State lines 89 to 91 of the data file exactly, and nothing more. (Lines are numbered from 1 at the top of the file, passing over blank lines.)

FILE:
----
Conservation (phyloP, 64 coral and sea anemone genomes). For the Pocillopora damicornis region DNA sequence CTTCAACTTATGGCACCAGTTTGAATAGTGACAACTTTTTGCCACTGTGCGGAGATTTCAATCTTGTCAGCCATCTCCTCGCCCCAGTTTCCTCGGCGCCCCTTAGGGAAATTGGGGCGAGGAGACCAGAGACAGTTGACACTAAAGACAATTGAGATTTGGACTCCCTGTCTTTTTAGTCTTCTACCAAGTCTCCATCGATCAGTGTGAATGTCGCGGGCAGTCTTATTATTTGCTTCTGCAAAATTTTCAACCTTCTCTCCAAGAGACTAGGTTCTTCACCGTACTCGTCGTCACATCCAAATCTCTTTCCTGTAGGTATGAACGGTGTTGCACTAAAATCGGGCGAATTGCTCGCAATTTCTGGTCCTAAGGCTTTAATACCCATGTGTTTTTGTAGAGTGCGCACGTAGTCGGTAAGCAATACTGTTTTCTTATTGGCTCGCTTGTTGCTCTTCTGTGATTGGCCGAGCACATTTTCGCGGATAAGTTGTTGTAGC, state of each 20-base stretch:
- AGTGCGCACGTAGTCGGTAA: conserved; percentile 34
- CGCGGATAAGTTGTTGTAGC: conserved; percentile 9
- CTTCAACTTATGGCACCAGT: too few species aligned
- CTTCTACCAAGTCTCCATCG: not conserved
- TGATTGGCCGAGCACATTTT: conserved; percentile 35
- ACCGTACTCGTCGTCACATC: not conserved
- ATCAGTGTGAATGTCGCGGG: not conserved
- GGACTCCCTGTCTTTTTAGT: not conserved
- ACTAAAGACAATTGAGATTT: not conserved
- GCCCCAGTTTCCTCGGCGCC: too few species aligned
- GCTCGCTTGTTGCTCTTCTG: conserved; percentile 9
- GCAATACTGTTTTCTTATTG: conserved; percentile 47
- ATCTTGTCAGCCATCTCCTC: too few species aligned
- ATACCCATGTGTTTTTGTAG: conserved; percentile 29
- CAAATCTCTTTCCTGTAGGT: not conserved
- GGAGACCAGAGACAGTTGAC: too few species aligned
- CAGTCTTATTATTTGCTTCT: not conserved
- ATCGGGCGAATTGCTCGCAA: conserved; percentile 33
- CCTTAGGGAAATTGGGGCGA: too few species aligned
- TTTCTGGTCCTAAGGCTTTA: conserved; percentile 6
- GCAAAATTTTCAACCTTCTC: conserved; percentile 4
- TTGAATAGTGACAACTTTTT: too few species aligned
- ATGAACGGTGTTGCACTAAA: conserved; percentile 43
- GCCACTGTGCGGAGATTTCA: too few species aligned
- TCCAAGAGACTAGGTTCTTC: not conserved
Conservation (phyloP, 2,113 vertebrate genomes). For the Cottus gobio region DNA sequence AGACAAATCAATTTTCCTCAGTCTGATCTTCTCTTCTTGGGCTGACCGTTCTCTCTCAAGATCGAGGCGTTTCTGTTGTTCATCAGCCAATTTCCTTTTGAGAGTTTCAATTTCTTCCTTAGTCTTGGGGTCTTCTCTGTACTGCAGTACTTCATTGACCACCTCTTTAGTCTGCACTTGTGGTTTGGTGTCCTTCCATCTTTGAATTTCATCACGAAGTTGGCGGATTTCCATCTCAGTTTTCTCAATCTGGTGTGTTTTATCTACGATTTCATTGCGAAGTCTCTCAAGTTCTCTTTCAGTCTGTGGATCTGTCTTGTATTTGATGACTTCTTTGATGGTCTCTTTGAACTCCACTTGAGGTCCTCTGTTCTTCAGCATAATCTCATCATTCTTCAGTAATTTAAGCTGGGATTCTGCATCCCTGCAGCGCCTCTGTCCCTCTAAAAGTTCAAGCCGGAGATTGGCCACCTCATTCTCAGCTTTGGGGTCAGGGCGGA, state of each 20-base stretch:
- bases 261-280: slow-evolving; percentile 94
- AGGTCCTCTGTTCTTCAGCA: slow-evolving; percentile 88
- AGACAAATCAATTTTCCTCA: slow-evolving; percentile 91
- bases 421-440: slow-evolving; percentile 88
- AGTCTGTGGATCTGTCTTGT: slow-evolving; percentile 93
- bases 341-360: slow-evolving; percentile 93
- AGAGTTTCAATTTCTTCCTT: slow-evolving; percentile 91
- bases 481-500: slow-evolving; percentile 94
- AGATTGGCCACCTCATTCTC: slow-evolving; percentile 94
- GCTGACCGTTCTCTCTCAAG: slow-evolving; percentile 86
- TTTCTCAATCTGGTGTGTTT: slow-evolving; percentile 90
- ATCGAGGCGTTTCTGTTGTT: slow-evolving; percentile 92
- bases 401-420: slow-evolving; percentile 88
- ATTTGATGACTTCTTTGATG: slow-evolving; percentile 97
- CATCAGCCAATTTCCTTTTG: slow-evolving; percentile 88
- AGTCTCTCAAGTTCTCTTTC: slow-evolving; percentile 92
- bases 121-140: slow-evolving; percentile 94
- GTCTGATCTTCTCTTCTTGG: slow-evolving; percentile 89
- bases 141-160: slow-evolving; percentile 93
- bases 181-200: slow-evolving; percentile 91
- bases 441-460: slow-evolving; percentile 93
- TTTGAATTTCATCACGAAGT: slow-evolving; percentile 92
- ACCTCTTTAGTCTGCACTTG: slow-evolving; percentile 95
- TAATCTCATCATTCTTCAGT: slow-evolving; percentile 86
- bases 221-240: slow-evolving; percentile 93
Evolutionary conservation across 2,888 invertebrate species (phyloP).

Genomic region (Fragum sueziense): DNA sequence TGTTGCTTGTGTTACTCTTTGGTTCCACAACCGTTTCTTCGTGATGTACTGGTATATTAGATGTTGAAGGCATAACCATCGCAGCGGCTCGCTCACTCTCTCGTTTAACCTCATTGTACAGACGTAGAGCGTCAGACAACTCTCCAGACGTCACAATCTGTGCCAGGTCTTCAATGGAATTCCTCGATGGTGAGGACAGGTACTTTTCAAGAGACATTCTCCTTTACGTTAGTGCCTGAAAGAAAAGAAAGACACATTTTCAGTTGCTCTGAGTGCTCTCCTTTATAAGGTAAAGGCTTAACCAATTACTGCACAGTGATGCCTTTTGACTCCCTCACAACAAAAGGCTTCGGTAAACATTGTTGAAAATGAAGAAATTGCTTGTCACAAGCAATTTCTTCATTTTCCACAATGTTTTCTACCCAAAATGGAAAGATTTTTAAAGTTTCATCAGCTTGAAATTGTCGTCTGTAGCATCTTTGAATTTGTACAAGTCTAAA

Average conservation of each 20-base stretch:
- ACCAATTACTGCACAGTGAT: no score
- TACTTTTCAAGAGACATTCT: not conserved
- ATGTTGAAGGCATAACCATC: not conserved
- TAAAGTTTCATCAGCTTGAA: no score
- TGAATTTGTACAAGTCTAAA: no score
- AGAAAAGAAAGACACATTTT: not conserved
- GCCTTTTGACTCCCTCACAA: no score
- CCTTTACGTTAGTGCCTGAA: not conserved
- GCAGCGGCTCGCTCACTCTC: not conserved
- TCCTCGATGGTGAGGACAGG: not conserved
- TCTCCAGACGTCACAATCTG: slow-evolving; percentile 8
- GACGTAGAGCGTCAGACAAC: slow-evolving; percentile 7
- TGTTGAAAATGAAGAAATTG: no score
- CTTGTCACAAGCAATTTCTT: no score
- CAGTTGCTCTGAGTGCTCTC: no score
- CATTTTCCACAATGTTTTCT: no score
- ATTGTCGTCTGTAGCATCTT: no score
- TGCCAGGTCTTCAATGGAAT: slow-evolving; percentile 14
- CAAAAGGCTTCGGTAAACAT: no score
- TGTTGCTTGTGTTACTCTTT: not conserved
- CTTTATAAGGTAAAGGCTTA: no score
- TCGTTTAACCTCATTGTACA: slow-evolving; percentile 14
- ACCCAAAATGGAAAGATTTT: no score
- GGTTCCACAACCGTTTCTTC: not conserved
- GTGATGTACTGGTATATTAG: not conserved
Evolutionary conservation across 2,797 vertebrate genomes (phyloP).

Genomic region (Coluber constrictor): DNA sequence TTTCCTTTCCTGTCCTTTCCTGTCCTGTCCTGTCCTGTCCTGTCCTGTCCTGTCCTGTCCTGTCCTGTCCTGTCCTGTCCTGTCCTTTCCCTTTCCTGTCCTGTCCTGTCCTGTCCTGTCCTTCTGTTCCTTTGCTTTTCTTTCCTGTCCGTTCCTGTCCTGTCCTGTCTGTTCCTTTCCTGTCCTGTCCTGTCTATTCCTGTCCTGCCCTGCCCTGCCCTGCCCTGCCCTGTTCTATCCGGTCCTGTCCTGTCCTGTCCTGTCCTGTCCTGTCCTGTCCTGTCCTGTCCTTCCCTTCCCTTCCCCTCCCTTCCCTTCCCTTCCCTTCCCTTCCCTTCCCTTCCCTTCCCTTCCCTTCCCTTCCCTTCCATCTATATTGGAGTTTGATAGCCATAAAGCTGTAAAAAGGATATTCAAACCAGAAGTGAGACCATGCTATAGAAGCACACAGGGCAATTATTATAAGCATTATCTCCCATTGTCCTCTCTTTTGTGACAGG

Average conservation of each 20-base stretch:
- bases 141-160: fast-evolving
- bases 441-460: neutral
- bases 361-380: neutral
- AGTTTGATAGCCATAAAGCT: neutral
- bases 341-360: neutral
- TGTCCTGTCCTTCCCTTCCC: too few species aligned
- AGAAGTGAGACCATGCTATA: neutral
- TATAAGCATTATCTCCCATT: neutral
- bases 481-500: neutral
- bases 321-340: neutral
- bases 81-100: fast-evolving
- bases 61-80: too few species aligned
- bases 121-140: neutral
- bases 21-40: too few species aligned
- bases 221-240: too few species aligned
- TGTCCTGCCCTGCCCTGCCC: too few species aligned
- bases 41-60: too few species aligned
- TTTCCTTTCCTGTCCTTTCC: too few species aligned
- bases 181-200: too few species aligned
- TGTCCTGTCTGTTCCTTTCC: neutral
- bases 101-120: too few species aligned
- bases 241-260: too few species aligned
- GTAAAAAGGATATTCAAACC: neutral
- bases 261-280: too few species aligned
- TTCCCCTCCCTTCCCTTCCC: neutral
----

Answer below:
- TGTCCTGTCCTTCCCTTCCC: too few species aligned
- AGAAGTGAGACCATGCTATA: neutral
- TATAAGCATTATCTCCCATT: neutral